The First-tier Tribunal has dismissed two joined appeals against a common decision that the total consideration paid for the purchase of a leasehold property subject to an earlier reservation fee should be charged to stamp duty land tax at the residential rate (Landmaster Investment Ltd and Al Zoebi v HMRC  UKFTT 736 (TC)).
The common facts to both cases were that the appellants paid a reservation fee before proceeding to acquire a 999-year lease on an apartment. SDLT was initially paid at the residential rate but then an amendment was submitted to the return arguing that that the transaction was instead chargeable at the non-residential/mixed rate, resulting in a lower amount of tax. The arguments for this were that:
- the reservation agreement was an “option” and/or “right of pre-emption” within the meaning of s. 46(1) of the Finance Act 2003;
- the acquisition of the option and/or right of pre-emption was a separate land transaction chargeable at the non-residential/mixed rate;
- the acquisition of the option and/or right of pre-emption, and the acquisition of the 999-year lease, were linked transactions; and
- both of the linked transactions were therefore chargeable at the non-residential/mixed rate.
HMRC rejected these arguments and issued closure notices assessing the transactions at residential rates. The taxpayers appealed.
Following detailed analysis, the FTT decided that the reservation agreement did not grant an option nor did it grant a right of pre-emption within the meaning of FA 2003, s. 46. This meant that:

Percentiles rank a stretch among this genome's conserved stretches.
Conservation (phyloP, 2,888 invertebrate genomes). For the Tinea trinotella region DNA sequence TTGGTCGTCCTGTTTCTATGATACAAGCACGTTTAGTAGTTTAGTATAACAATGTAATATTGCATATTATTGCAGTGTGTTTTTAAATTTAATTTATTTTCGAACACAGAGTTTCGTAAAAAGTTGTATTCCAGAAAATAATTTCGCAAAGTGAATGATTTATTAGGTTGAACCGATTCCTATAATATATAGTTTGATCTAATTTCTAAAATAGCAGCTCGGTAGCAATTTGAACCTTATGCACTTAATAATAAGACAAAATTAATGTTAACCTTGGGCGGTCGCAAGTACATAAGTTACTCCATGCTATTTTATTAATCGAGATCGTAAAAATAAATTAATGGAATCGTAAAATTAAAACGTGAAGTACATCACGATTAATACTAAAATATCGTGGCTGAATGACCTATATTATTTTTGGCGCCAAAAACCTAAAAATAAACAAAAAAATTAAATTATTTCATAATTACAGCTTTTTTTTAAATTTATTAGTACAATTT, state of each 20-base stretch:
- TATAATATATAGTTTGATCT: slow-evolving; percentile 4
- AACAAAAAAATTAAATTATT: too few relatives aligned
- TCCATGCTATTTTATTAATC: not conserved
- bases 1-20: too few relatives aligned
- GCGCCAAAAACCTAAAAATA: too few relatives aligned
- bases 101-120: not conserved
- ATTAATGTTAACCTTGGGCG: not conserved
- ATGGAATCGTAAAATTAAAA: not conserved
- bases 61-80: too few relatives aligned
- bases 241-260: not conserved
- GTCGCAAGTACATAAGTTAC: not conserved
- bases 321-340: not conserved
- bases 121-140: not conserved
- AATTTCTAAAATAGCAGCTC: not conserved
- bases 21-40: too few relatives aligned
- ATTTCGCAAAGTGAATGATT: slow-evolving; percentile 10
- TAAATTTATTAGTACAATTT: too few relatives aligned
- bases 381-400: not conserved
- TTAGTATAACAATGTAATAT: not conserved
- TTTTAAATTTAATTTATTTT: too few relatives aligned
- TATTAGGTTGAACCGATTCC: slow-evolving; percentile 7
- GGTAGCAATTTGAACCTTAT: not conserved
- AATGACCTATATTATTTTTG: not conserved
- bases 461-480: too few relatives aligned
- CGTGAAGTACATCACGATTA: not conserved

“The prospective purchaser’s rights under the reservation agreement were not a chargeable interest within the meaning of s 48 FA 2003, and entry into the reservation agreement was therefore not a land transaction within the meaning of s 43(1) FA 2003. The Tribunal finds that the reservation agreement itself imposed no legal obligation on the vendor to sell the apartment to the prospective purchaser. It merely imposed a personal contractual obligation on the vendor not to negotiate with third parties during the reservation period. The reservation agreement did not create an estate, interest, right or power in or over land, or give rise to an obligation, restriction or condition affecting the value of any such estate, interest, right or power. The prospective purchaser’s remedy for any breach of a reservation agreement by the vendor would have been a personal action against the vendor only.
If follows that entry into the reservation agreement was not a land transaction and therefore could not be a linked transaction with the acquisition of the 999-year lease of the apartment, within the meaning of s 108 FA 2003.”
This effectively ended the matter, but the FTT went on to consider if it had been wrong in its analysis and there were two separate linked transactions should the non-residential/mixed rate then apply? It concluded that the two separate transactions would both be residential so the residential rate would still apply to the combined consideration.
The FTT had invited further written submissions from the appellants and HMRC. Both responded but the appellants had also applied for an application for permission to make further written submissions “on the issue of the status of the purchasers’ rights in connection with property that has not yet been constructed”. This was refused, the FTT concluding:
“The Tribunal is not satisfied that the HMRC post-hearing submission has raised any new issue to which the Appellants have not had an adequate opportunity to respond.”
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Stamp Duty Land Tax is a well-written, user-friendly guide to the complexities of SDLT, written for accountants, solicitors and other tax professionals, with plenty of worked examples. Topics covered include basic principles, leasehold transactions, partnerships, trusts, reliefs, anti-avoidance legislation and recent tribunal decisions. Full reference is made throughout to relevant legislation, case law and guidance from HMRC.